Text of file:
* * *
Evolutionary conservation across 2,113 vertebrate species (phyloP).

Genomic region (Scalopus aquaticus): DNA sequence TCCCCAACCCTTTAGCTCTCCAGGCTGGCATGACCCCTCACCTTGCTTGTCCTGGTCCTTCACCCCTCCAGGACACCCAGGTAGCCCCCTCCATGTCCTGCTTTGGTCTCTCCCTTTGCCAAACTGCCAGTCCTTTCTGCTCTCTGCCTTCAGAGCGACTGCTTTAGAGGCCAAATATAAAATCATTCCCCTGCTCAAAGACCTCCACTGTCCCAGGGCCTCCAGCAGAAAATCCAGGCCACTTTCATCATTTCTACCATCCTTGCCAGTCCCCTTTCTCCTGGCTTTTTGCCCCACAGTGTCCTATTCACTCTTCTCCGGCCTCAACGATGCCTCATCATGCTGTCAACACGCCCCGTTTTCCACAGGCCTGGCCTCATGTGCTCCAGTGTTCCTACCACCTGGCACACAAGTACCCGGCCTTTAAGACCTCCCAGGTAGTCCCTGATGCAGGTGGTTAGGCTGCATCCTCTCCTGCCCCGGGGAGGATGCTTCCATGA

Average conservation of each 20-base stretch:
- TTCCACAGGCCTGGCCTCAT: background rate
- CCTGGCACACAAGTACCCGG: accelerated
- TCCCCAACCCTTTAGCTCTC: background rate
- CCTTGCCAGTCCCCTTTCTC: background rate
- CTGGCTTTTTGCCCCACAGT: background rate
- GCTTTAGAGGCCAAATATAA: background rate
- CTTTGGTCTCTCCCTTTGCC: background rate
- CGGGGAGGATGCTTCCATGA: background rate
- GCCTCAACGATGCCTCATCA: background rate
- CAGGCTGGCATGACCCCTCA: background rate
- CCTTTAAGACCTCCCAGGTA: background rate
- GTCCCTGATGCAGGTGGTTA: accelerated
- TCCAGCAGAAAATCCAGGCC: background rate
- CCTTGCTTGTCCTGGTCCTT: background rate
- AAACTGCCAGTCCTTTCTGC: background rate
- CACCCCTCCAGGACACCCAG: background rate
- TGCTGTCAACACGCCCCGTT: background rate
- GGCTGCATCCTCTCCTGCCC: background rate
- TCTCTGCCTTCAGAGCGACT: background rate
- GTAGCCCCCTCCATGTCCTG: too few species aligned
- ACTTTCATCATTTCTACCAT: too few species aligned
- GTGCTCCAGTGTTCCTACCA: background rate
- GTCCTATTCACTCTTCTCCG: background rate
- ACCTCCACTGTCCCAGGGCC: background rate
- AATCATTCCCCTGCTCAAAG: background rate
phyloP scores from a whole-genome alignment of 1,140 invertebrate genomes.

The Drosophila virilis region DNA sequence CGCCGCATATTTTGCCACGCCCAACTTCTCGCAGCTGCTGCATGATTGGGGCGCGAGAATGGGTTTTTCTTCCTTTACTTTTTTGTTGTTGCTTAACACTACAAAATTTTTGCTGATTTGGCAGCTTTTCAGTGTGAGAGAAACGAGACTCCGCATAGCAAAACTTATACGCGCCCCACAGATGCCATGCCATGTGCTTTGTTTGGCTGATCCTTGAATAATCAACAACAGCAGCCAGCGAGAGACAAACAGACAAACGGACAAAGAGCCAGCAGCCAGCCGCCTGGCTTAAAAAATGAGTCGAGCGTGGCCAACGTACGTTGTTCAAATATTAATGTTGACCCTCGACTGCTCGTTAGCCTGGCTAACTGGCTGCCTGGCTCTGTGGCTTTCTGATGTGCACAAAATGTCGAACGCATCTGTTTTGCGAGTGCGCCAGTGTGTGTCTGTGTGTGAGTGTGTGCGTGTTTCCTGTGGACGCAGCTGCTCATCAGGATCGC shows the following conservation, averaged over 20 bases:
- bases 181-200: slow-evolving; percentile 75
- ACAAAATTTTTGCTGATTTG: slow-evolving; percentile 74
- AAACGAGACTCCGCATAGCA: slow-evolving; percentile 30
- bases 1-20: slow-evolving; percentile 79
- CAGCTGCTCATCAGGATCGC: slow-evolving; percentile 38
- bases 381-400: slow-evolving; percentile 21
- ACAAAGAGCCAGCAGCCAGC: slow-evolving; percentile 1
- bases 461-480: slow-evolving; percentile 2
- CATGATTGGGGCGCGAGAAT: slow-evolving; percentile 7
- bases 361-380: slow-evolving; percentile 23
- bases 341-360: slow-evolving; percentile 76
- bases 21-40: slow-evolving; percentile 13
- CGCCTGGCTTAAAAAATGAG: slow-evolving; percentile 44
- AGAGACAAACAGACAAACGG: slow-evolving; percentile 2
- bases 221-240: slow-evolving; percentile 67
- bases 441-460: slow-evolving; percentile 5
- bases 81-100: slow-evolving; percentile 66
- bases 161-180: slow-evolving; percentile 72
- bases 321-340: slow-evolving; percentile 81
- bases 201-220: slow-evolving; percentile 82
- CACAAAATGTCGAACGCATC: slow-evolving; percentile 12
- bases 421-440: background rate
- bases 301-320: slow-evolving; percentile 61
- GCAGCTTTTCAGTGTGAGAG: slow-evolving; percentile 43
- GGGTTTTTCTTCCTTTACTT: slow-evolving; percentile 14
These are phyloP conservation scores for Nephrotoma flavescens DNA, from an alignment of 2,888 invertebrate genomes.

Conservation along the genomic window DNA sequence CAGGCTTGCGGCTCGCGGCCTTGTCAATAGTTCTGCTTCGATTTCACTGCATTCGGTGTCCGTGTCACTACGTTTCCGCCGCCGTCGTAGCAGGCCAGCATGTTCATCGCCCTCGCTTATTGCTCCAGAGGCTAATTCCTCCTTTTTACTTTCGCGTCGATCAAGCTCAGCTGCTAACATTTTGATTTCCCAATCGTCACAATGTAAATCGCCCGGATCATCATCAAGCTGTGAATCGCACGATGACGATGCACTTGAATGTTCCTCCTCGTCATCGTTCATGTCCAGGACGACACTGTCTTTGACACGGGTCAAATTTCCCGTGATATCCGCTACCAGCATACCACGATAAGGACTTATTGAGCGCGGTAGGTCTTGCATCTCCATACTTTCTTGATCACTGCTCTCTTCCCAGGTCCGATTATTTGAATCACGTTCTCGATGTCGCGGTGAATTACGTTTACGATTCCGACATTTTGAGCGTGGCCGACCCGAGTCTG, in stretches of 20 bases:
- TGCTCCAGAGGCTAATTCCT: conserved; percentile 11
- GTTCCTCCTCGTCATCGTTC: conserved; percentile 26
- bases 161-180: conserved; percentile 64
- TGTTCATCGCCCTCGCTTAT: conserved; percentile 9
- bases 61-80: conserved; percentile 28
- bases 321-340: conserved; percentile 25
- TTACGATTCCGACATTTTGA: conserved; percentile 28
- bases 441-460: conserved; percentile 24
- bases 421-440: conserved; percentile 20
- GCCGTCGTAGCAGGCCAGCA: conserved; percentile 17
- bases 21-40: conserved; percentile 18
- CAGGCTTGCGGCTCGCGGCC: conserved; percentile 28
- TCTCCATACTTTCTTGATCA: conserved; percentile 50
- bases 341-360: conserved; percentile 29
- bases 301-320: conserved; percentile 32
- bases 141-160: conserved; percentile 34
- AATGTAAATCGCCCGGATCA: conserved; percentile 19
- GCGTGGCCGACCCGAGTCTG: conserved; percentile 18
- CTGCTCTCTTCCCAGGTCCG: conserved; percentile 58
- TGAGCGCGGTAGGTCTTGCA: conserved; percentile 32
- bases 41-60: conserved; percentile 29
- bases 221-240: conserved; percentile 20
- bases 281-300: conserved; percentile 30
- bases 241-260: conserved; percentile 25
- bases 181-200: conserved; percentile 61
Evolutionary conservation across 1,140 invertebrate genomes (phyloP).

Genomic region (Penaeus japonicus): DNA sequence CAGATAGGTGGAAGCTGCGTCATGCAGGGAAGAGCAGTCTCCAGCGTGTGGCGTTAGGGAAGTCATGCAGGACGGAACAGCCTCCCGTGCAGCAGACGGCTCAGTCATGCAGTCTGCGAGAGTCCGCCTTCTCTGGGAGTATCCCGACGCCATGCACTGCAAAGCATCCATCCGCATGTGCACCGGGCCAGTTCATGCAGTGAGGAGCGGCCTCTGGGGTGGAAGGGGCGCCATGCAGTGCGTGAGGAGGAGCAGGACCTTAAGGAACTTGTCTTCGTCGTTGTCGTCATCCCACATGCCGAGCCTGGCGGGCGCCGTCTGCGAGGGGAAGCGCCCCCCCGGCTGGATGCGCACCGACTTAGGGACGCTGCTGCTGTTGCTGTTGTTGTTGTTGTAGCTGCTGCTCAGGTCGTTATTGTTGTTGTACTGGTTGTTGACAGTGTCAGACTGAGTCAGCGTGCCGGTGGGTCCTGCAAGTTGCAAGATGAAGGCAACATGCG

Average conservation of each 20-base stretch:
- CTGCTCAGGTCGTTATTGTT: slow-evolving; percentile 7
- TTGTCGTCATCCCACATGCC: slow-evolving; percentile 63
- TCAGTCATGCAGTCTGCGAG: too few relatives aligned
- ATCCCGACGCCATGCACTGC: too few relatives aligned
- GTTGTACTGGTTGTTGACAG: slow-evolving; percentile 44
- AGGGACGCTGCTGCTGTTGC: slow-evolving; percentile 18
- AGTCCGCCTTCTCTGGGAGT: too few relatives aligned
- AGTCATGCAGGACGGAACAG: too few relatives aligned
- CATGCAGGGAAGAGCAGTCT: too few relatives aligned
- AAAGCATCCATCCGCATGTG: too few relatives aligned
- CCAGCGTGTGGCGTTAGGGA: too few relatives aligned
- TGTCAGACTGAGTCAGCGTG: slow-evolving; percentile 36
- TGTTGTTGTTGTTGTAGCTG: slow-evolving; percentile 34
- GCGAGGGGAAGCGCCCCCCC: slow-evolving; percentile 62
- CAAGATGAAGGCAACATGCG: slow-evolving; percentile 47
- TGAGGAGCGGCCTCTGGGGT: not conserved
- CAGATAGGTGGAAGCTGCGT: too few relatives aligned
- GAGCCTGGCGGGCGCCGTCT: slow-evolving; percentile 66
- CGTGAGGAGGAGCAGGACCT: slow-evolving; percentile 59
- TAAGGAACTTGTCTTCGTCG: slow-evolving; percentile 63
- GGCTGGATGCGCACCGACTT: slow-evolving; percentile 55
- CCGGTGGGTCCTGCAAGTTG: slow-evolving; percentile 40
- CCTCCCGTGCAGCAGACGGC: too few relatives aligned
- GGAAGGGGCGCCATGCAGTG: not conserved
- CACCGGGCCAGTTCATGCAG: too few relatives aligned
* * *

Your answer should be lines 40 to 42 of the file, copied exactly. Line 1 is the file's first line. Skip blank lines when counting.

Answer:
- bases 361-380: slow-evolving; percentile 23
- bases 341-360: slow-evolving; percentile 76
- bases 21-40: slow-evolving; percentile 13